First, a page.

As a loan officer in Las Vegas will tell you, home mortgages come in many forms. Some of the most common kinds are adjustable-rate, fixed-rate, FHA, jumbo, and VA. Each type of mortgage has its unique advantages and is ideal for a particular type of borrower. Whether you already know that you want a fixed-rate mortgage, you prefer the flexibility of a mortgage with a variable interest rate, or you need help finding the right mortgage for you. A loan officer in Las Vegas can provide helpful information on home mortgages to best suit your needs.
A 30-year fixed-rate mortgage is the most popular type of home mortgage. Because it has a long term of 30 years, you can expect to have low monthly payments compared to shorter-term loans. Additionally, because the interest rate is locked in, you’ll know exactly how much money you will spend each month on mortgage payments. A long-term fixed-rate mortgage is ideal for homeowners who plan to stay in their homes for an average of seven to 10 years. Although this type of mortgage has a set term of 30 years, many mortgage brokers Las Vegas give you the option to make higher monthly payments to pay off the mortgage sooner, which lowers your interest payments and overall mortgage expenses.
15-Year Fixed-Rate Mortgage
The second most common (and popular) of all mortgages in Las Vegas is a 15-year fixed-rate mortgage. This type of mortgage is similar to a 30-year mortgage, except that you’ll make slightly higher monthly payments to pay off the loan faster. Ultimately, you can save money on interest by choosing a mortgage with a 15-year term instead of a 30-year term. A 15-year fixed-rate mortgage also has a locked-in interest rate, which gives you greater predictability for your loan payments. This type of mortgage is often used for refinancing.
An adjustable-rate mortgage is a home loan with an initial fixed-rate followed by a rate that fluctuates periodically. For instance, some loans have a fixed interest rate for five years, followed by an interest rate that changes each year. Many people enjoy the loan’s initial low monthly payments, which can be locked in for one, five, seven, and up to 10 years. An adjustable-rate mortgage is ideal for homeowners who don’t intend to have the mortgage for a long time.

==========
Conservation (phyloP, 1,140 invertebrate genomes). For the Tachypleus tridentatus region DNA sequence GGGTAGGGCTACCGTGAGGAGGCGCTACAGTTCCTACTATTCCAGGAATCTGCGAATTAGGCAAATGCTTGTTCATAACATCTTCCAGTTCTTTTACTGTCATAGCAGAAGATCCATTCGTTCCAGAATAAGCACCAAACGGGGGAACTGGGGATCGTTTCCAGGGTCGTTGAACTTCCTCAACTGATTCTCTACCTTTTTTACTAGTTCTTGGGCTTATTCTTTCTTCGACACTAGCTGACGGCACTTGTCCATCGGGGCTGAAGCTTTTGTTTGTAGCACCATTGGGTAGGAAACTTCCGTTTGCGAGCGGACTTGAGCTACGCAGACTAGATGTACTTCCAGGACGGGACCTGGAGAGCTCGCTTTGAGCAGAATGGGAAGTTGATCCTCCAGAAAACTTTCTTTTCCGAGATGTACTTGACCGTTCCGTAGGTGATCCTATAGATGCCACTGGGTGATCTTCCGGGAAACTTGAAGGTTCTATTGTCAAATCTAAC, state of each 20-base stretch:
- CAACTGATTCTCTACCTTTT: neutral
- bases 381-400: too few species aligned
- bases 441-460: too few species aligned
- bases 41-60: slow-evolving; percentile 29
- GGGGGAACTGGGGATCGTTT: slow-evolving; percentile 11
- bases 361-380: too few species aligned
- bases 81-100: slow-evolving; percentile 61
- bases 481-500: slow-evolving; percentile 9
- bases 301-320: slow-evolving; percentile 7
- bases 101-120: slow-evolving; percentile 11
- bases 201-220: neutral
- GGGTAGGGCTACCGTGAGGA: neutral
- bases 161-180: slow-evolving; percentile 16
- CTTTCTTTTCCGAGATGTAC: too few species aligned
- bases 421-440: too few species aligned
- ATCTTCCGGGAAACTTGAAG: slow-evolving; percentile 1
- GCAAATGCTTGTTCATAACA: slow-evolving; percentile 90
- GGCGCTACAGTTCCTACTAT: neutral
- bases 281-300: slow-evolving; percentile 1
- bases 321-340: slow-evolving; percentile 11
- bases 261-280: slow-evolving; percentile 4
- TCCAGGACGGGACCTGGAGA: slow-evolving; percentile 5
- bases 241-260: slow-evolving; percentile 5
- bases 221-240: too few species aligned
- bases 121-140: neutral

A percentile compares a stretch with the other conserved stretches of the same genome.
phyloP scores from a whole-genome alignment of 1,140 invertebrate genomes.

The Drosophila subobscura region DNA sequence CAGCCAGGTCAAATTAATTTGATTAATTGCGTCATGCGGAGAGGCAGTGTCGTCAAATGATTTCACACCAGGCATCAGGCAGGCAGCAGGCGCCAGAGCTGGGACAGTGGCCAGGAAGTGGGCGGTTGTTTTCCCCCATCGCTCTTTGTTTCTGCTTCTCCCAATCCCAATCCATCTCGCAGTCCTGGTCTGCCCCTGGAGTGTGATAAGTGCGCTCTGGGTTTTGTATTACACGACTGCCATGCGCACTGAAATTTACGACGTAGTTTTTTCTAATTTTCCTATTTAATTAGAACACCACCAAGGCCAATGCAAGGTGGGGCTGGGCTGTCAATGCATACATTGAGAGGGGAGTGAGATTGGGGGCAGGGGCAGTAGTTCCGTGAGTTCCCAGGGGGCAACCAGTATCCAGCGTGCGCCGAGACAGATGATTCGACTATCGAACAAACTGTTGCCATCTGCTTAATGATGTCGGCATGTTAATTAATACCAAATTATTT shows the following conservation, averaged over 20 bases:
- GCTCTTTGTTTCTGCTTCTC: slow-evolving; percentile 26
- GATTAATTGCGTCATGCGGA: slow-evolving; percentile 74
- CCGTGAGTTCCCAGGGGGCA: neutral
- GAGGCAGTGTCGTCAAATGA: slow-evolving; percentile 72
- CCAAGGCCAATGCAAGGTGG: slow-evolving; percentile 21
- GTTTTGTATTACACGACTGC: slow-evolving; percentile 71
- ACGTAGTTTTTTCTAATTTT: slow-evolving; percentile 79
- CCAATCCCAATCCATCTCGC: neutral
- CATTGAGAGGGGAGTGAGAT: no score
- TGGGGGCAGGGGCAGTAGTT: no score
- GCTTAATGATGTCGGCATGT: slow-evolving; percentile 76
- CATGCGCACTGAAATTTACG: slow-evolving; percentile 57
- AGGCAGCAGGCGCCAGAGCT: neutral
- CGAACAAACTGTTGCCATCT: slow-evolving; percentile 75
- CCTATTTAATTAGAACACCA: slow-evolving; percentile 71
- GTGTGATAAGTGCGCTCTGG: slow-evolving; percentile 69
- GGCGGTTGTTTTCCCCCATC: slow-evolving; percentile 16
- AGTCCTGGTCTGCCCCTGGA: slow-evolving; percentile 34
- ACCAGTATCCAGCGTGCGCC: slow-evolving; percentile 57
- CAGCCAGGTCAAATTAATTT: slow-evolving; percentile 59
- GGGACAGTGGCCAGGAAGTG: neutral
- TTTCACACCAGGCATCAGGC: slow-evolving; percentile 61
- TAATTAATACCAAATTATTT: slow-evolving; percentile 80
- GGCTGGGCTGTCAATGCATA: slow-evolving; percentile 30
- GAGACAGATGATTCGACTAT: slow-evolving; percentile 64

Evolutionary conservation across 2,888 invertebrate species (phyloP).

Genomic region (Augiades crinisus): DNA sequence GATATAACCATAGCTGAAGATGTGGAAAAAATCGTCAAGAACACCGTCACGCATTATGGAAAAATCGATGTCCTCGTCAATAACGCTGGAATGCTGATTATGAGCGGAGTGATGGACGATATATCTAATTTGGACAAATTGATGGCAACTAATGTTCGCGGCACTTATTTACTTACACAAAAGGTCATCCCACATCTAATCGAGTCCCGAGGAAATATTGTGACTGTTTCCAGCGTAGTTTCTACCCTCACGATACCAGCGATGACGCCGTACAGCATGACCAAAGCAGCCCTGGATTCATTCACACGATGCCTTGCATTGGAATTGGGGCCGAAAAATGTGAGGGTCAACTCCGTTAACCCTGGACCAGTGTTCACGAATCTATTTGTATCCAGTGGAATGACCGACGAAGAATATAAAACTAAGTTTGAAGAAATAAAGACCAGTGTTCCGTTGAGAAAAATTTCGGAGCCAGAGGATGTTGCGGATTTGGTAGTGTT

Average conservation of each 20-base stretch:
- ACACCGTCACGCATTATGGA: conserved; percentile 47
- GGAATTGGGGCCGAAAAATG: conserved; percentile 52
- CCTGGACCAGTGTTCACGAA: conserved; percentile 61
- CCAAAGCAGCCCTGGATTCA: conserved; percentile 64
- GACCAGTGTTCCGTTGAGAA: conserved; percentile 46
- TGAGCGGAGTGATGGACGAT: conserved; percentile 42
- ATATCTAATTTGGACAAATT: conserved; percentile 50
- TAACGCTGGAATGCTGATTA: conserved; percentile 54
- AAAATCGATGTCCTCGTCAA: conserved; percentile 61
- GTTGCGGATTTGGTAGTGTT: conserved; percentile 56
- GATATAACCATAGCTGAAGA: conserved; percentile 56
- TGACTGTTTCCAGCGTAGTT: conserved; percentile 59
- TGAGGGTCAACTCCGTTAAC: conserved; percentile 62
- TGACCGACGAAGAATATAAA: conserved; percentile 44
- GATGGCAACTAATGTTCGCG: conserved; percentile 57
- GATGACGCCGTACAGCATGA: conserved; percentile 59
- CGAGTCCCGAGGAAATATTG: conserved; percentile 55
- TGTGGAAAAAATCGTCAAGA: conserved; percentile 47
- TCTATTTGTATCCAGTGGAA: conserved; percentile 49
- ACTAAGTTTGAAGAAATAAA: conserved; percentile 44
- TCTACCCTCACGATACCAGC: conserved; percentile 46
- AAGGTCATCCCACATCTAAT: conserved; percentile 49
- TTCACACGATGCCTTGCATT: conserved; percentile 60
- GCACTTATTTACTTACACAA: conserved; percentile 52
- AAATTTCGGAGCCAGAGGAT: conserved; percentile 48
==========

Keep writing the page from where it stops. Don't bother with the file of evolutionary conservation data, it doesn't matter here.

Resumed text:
A Federal Housing Administration (FHA) mortgage is a government-backed mortgage. This type of mortgage is geared toward individuals who have lower incomes. FHA loans provide many benefits for lower-income home buyers, including a small down payment of just 3.5%. Additionally, FHA mortgages are accessible to people who have lower credit scores than are usually required for a mortgage, which may be as low as 500.
Conventional mortgages are defined as loans that are either conforming or non-conforming. Conventional mortgages are backed by private lenders rather than the federal government. Conforming loans fall within the maximum limits established by Fannie Mae or Freddie Mac, the two government agencies that back most mortgages in the United States. Non-conforming loans are another option. The most common type of non-conforming loans are called jumbo loans. Conventional mortgages may also be available for homeowners who have lower income levels, as they require a down payment of less than 20%. However, keep in mind that loans with lower down payment rates often require you to purchase private mortgage insurance. Additionally, most require a debt-to-income ratio of 45% – 50% to qualify.
Several government agencies back loans. In addition to the Federal Housing Administration, the U.S. Department of Agriculture (USDA) and the U.S. Department of Veterans Affairs (VA) also back loans. VA loans are available to veterans or active members of the U.S. Military. VA loans do not require a down payment. They also have a capped closing cost, which may even be paid by the seller. VA loans are often accompanied by a funding fee, which is a percentage of the initial mortgage amount that offsets the program’s cost. The fee can typically be paid upfront or at closing. USDA loans allow borrowers with low to moderate incomes the opportunity to purchase homes in rural areas. To qualify, borrowers must buy property in an area eligible for USDA loans. Borrowers must also have a certain income level to qualify. Like VA loans, some USDA loans do not require a minimum down payment. Government-backed loans help borrowers finance a home if they don’t otherwise qualify for a conventional mortgage. They’re also available to first-time home buyers as well as repeat buyers. Government-backed loans can often be secured by individuals with a credit score that is below the average requirement, too.
From long-term loans to loans backed by the government, there are many types of mortgages available to homeowners. Contact us today to learn more about the mortgages available for your home purchase and find out which one is best for you.